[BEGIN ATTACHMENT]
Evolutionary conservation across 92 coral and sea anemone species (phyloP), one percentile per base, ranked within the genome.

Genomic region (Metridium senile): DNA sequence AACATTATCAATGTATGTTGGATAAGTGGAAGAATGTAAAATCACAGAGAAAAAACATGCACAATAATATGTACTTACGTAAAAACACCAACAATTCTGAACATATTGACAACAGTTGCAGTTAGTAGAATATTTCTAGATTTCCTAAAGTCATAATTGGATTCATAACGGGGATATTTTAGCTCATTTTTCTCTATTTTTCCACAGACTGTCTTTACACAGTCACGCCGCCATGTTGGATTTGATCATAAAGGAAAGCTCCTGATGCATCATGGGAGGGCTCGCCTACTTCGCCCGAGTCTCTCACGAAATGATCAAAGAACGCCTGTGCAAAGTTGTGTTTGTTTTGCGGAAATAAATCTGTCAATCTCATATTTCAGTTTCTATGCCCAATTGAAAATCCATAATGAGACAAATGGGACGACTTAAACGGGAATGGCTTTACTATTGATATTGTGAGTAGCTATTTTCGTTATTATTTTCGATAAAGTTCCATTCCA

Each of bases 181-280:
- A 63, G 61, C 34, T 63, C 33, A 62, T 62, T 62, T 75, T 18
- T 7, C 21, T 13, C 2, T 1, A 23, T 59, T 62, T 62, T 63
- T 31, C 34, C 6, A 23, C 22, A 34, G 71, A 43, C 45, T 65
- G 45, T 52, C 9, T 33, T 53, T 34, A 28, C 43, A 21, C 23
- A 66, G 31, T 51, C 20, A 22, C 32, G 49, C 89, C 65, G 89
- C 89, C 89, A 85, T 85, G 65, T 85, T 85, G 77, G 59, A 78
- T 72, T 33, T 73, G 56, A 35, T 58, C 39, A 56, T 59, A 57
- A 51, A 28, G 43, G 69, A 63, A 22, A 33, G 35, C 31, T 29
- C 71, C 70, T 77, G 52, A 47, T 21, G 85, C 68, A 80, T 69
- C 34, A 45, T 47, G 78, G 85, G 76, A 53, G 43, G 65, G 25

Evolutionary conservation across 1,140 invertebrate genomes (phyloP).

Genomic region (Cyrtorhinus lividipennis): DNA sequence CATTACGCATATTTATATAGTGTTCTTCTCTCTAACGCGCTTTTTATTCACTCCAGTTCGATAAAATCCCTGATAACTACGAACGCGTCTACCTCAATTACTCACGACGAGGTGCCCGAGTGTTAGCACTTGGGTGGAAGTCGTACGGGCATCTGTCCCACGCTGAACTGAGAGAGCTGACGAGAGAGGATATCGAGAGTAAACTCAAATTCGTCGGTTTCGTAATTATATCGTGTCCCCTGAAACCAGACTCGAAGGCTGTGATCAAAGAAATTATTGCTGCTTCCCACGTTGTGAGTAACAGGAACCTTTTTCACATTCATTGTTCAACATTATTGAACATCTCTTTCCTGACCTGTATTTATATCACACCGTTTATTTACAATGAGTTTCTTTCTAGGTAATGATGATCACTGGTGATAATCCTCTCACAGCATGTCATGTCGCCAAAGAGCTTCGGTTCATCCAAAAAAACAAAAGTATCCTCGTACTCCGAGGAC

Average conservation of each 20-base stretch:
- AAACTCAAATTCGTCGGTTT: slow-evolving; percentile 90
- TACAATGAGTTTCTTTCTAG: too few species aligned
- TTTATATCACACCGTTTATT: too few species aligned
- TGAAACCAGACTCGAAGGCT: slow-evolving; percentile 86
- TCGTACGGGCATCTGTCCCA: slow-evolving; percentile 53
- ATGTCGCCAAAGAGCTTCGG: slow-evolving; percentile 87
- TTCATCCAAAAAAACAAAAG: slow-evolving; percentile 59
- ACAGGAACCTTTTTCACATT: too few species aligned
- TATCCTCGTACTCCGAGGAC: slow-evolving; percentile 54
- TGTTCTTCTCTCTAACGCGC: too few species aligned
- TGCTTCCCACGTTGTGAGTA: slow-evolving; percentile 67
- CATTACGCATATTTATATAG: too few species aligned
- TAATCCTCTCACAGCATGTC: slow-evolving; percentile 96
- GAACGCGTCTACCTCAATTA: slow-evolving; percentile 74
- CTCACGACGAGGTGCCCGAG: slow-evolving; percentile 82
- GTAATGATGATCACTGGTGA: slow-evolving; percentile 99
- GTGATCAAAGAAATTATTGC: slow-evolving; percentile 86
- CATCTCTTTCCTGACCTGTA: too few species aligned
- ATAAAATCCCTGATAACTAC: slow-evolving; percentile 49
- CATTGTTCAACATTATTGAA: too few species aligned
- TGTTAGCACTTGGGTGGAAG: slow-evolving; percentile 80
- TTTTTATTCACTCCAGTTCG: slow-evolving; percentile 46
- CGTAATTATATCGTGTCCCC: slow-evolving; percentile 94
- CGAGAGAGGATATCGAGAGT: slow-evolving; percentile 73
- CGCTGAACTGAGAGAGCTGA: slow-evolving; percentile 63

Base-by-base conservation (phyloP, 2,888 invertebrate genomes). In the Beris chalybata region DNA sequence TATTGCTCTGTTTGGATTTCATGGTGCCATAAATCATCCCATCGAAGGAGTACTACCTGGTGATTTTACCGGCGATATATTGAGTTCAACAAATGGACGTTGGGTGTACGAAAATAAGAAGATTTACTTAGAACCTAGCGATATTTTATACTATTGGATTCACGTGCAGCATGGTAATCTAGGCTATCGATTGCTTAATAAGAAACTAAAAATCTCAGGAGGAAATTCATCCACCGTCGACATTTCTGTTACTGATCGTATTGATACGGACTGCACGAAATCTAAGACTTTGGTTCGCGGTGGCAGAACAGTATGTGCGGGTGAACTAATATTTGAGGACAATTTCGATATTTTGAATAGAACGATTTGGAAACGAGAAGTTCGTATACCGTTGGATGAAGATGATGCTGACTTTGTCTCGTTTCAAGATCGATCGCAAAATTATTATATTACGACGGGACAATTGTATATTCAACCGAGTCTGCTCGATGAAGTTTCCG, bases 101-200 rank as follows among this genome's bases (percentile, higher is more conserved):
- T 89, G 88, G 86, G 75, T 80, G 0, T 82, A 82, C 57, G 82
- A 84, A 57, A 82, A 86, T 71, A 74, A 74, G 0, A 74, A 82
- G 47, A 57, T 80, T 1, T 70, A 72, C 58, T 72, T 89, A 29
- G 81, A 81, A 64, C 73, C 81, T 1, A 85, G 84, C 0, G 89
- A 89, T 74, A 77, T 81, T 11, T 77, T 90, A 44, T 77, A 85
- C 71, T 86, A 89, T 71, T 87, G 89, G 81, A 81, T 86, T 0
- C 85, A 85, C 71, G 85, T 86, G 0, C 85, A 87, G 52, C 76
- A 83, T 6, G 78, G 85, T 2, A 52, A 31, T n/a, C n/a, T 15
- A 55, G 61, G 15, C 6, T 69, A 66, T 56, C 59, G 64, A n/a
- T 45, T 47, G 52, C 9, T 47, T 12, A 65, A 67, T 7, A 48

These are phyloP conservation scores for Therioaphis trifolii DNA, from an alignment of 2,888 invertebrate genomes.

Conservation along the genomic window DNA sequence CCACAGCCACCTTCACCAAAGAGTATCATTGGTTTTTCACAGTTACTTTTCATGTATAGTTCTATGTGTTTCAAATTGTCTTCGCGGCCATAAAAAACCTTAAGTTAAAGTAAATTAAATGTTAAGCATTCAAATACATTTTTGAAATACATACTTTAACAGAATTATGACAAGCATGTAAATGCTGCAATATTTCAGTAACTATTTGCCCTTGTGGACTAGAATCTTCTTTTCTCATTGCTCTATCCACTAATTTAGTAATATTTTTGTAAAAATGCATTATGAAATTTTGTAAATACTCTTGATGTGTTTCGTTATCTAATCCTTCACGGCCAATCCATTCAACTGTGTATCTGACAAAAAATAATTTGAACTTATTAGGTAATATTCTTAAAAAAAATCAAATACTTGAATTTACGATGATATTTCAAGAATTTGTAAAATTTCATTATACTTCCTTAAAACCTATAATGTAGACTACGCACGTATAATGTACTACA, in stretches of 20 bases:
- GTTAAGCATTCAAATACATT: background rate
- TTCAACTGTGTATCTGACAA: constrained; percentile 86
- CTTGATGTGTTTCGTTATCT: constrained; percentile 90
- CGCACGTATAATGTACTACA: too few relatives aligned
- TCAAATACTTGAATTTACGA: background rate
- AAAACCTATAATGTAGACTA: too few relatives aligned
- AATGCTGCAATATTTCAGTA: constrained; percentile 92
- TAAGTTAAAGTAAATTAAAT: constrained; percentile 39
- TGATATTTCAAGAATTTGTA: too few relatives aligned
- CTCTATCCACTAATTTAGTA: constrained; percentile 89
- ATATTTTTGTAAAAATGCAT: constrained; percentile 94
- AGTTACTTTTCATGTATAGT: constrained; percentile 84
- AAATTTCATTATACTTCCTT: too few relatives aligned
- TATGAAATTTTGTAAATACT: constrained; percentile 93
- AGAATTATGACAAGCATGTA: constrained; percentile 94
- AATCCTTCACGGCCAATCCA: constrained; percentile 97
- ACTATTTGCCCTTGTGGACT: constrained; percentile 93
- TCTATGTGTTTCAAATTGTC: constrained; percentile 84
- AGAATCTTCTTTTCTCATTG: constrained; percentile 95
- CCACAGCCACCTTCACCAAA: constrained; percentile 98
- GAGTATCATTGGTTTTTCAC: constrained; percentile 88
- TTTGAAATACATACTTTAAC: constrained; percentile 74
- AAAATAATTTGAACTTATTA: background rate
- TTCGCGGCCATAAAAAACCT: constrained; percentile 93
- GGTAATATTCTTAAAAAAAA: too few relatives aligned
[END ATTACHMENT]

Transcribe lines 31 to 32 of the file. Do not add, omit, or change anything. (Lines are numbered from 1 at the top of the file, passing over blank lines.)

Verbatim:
- CTCACGACGAGGTGCCCGAG: slow-evolving; percentile 82
- GTAATGATGATCACTGGTGA: slow-evolving; percentile 99